Skip to content

Canadian travellers to China face testing for COVID and monkeypox

“Double screenings” for monkeypox and COVID are required as the country steps up measures to prevent spread of both viruses

Canadians travelling for business, work and family to China will need to undergo “double screenings” for both monkeypox virus and COVID-19 during their quarantine period. 

China’s National Health Commission recently published a guideline on monkeypox prevention and control, stating that apart from COVID-19 tests, inbound travellers entering China should also be tested for monkeypox virus during quarantine — especially those who have a travelling history in countries with reported monkeypox infections within 21 days before entering China.

According to the guideline, returnees from epidemic areas should be closely monitored. If rashes or other symptoms related to monkeypox appeared, they should seek medical treatment and inform doctors of their travel history. Suspected cases need to be promptly reported to local disease control agencies and transferred to designated medical institutes.

The World Health Organization said Tuesday (July 12) that it will convene a second emergency meeting next week to decide if monkeypox is a global health threat as cases keep rising.

As of July 13, global monkeypox cases have topped 10,000, with cases found in almost 60 countries. So far, Canada has identified 477 cases, with 29 of them found in B.C..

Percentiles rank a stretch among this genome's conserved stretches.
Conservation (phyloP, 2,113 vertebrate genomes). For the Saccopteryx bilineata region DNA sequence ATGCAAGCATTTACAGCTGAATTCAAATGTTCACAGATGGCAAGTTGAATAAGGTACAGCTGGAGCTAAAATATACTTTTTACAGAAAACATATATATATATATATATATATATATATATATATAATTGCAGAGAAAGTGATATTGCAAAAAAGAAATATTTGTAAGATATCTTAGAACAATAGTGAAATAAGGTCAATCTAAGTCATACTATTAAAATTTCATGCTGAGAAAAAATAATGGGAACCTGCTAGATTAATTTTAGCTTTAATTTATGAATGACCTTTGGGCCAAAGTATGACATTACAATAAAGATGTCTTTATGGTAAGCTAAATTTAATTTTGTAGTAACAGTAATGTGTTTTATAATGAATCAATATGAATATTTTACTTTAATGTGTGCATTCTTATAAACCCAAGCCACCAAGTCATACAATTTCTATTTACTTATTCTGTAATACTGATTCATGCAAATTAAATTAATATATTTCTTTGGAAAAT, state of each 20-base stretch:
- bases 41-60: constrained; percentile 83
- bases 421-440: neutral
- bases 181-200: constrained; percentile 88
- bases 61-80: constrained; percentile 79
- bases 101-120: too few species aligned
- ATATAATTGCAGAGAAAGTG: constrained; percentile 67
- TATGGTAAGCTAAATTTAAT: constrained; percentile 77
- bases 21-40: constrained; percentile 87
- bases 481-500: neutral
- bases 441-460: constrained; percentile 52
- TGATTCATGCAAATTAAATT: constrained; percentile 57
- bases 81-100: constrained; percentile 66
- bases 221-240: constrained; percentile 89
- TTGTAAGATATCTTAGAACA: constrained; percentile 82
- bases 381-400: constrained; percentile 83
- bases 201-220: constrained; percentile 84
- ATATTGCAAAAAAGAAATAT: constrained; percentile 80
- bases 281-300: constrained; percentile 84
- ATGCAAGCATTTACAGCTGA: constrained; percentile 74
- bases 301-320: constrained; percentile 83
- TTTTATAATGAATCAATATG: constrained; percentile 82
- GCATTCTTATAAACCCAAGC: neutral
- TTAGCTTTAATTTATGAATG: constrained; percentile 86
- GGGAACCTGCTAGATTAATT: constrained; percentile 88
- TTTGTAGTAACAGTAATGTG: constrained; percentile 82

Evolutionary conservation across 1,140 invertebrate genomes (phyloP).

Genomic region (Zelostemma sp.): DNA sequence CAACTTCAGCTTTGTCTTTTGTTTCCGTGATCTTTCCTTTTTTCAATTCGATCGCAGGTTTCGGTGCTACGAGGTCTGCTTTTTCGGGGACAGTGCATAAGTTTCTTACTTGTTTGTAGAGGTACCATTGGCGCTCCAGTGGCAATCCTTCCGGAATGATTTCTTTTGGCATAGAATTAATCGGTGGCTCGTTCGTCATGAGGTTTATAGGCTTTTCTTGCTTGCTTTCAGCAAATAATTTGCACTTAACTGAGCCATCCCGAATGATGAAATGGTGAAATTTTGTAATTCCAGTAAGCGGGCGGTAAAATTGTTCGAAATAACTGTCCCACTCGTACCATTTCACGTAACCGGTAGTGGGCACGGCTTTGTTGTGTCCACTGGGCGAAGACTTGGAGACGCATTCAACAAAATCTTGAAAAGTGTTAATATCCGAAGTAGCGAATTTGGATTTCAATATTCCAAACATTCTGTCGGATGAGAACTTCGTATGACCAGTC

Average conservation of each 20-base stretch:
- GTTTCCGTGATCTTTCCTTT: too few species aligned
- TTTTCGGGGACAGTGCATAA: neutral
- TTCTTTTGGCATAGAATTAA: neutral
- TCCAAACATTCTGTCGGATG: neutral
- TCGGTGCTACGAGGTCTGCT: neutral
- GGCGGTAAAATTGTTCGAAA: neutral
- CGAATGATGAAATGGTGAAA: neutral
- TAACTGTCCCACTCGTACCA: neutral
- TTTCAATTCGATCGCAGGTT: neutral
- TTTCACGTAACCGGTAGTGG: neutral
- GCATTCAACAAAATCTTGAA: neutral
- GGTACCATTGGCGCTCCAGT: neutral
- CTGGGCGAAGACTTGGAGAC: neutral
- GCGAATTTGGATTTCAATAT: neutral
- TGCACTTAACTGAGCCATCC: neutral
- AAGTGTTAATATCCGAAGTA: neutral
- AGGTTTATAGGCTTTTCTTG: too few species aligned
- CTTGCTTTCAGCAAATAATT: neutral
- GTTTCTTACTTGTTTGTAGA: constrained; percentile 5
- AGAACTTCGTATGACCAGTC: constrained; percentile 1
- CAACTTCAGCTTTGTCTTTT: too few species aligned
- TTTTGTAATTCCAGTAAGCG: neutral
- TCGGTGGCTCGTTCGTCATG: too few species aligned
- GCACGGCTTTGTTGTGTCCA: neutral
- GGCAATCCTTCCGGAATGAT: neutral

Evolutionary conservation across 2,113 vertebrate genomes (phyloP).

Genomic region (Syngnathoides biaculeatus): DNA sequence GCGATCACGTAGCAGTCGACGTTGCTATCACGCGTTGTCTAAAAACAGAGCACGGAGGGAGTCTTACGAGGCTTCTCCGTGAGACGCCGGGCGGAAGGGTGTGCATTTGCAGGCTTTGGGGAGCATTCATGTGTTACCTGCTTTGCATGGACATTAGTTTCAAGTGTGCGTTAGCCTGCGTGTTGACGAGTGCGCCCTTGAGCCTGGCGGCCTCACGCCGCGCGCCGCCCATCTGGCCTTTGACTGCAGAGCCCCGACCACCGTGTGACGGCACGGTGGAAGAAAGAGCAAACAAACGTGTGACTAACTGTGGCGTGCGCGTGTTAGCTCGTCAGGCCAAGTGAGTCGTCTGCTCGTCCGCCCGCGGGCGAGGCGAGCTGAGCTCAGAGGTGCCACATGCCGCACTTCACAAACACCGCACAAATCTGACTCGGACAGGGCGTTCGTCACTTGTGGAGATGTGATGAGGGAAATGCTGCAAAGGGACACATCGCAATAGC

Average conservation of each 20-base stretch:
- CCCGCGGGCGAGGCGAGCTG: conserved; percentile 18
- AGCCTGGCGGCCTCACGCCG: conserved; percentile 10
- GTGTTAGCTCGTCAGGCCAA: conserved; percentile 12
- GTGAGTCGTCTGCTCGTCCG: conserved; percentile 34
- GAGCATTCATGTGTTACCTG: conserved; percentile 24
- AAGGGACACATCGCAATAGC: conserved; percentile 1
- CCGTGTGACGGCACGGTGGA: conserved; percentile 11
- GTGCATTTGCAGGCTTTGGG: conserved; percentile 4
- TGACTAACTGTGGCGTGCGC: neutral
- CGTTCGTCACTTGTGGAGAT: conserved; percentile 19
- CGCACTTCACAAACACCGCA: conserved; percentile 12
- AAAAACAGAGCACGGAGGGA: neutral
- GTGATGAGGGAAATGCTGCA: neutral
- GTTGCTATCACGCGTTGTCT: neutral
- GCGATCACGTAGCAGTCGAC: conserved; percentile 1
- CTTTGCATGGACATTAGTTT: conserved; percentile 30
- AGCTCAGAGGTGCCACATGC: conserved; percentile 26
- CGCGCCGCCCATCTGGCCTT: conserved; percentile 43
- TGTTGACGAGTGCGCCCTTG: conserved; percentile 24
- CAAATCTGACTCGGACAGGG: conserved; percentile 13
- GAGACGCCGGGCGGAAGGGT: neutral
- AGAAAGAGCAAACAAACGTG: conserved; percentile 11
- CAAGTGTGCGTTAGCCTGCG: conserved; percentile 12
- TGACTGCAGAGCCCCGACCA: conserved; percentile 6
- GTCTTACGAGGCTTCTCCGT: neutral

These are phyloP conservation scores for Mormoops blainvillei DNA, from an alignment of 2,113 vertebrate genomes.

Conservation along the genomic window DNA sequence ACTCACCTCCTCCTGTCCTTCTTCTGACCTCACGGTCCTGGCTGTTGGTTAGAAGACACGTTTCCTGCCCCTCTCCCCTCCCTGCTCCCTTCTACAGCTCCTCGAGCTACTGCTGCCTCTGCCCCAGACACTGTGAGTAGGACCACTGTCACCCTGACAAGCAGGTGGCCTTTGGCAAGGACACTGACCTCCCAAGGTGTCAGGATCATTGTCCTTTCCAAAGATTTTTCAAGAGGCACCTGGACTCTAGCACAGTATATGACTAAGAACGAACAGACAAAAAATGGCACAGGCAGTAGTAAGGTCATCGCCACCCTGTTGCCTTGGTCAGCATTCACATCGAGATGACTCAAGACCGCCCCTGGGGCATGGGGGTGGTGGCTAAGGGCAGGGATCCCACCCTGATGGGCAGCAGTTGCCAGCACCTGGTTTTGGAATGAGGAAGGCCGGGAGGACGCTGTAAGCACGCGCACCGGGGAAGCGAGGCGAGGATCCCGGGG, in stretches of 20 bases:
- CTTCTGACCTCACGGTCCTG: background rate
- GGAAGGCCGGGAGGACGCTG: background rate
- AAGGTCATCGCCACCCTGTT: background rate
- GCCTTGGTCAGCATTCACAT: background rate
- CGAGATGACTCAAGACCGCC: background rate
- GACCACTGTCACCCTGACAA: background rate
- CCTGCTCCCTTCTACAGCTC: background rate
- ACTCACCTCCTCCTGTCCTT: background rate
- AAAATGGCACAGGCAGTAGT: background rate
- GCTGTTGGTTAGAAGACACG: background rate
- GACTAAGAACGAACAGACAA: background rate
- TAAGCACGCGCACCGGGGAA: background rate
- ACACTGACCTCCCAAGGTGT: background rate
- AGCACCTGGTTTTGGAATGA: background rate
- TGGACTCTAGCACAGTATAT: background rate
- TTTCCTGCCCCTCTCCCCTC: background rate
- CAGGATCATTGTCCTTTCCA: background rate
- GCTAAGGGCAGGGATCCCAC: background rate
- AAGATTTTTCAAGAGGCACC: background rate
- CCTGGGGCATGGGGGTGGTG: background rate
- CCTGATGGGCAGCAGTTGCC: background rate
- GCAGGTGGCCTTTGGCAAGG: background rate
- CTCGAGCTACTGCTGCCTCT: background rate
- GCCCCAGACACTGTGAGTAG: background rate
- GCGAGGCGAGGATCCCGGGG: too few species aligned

No cases have been found in China yet and the authorities are determined to keep the virus out of the country by tightening up the prevention and control measures. 

Many Chinese social media users, however, became further concerned about the import of monkeypox as disinformation and conspiracy theories that ‘US let monkeypox loose’ are swirling on China’s twitter-like platform Weibo. 

Other conspiracy theories, such as the virus is created in a lab or caused by COVID-19, have also been circulating on social media in Ukraine, Russia, and the U.S.. Experts have debunked these theories, suggesting that all the genetic sequences for the virus’ DNA have shown that the virus is traced back from West Africa and is not something manufactured.